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PPE Talk: Markus Kneer (Pittsburgh)
February 11, 2016 @ 6:00 pm - 7:30 pm
“Judging Bias: Some Experimental Results”
Philosophers have traditionally held that whether or not an action counts as intentional is independent of moral considerations. Research conducted by Joshua Knobe and colleagues has shown that the philosophically uninitiated do not seem to share this view. A knowingly incurred morally bad side-effect of an agent’s main action, it turns out, is standardly viewed as intentional. A knowingly incurred morally good side-effect, however, is not viewed as intentional. There hence seem to be two competing views of intentional action: One unaffected by moral considerations, predominantly held by philosophers, and the ‘folk concept of intentional action’ which is morally charged.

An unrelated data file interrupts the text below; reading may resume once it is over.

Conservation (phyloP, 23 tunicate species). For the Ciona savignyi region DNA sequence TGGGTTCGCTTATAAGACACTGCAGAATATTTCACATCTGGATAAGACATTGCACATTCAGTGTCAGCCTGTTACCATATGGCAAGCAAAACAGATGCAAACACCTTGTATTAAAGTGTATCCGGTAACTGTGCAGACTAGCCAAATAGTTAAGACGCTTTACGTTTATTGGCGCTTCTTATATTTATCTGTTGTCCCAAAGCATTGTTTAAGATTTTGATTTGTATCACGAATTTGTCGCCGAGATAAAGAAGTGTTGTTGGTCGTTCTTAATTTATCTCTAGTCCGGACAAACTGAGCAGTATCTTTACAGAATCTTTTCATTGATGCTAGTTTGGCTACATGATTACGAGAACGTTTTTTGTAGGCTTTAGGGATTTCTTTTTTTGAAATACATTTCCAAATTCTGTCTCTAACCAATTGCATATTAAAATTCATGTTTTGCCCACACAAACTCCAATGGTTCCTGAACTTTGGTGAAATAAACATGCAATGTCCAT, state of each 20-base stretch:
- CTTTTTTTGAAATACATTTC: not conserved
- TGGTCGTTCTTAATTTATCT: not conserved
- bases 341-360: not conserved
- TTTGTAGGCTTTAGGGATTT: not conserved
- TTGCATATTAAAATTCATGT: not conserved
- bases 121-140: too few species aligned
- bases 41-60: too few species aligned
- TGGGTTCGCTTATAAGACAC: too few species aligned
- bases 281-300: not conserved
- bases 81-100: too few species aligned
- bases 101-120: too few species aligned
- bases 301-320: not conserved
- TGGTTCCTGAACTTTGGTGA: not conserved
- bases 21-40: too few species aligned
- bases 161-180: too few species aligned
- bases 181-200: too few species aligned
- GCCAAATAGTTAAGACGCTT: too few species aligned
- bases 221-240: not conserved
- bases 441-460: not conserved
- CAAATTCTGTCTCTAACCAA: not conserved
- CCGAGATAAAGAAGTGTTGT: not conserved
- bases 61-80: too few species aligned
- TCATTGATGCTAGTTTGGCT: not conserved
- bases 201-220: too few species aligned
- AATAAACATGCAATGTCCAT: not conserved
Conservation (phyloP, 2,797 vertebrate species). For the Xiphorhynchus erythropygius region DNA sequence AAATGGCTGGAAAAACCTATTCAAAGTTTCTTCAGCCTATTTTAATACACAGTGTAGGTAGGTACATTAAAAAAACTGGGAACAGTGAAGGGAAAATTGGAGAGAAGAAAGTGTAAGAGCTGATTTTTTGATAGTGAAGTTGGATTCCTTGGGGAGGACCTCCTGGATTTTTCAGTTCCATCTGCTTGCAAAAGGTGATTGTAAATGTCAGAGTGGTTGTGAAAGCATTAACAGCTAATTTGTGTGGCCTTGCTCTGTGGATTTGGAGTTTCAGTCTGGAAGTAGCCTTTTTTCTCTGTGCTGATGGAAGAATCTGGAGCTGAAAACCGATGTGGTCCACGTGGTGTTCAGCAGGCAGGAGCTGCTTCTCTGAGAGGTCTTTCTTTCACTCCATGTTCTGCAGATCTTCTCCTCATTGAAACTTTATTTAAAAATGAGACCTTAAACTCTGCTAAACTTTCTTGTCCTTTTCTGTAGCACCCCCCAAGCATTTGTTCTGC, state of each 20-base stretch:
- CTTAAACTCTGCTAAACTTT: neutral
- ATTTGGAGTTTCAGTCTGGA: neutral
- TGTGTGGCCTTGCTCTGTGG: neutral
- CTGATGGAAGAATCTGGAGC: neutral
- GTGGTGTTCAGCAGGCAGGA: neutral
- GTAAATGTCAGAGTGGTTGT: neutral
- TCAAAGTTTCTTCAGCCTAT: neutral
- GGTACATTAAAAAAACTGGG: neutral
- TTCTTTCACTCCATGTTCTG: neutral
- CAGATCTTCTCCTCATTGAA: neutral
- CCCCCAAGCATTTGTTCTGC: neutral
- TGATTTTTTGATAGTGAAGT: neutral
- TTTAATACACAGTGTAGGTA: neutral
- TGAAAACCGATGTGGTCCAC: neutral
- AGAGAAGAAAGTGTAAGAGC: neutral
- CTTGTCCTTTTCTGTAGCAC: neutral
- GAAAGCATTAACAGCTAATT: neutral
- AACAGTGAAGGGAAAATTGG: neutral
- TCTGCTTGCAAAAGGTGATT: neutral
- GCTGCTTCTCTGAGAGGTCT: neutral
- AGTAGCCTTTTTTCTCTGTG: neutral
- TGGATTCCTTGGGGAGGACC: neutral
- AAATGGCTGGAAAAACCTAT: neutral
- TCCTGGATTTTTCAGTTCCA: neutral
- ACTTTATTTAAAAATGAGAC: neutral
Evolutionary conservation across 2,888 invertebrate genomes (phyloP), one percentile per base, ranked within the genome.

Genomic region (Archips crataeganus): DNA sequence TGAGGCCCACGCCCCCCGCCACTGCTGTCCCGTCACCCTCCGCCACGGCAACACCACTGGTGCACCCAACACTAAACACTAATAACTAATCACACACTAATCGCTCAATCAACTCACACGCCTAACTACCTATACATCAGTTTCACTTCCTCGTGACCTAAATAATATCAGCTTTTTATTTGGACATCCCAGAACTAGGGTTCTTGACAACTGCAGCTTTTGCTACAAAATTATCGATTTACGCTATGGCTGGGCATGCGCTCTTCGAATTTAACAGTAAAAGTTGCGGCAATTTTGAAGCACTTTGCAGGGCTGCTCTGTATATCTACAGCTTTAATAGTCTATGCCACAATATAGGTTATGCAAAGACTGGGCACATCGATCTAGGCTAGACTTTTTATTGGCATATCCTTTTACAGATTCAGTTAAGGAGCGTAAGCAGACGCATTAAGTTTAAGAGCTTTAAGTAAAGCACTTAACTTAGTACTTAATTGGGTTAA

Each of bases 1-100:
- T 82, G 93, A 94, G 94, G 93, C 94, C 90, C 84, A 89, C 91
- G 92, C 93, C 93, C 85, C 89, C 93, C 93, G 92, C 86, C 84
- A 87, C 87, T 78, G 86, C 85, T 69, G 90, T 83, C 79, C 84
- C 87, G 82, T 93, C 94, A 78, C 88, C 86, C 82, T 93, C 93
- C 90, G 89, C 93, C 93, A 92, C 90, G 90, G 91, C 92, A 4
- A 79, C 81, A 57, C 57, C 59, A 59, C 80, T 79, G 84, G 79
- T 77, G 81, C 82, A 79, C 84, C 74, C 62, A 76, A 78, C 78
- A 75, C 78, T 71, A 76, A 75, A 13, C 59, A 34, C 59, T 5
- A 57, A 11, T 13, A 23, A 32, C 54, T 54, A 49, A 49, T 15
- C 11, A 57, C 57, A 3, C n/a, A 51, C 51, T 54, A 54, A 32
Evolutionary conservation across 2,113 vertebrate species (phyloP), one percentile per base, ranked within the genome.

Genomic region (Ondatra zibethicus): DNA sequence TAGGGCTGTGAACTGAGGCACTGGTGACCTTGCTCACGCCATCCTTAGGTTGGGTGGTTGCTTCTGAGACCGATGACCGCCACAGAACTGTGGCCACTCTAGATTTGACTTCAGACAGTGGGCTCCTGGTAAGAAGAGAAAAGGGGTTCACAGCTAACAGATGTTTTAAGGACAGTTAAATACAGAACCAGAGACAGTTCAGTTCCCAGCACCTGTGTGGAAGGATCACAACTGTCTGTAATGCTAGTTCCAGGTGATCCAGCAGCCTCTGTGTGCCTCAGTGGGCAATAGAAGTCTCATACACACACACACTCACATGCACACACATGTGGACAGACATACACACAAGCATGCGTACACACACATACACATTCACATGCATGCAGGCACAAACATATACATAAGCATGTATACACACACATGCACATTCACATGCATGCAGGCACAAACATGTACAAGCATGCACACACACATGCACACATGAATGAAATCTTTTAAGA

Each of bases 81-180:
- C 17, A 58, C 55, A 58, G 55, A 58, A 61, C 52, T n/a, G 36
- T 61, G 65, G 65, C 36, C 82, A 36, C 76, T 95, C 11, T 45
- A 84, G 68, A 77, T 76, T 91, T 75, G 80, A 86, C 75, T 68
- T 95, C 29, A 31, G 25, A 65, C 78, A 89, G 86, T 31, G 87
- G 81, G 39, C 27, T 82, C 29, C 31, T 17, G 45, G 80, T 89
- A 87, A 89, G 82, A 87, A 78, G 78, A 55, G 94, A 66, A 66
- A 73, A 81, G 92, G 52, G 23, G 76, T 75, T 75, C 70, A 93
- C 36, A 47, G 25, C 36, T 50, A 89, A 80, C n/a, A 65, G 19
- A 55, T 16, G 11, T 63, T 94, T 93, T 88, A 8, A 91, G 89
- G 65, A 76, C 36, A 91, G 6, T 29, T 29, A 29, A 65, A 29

Though the effect has been widely replicated, next to no work has been done in the area where it matters most: Jurisprudence and the law. Do judges ascribe intentionality – the most fundamental mens rea (attribution of a ‘guilty mind’) – in ways consistent with the folk concept, or do they judge like philosophers? I will discuss the implications of either possibility and present data from experiments with professional French judges, which reveals on which side of the fence their intuitions fall.
Pizza will be provided!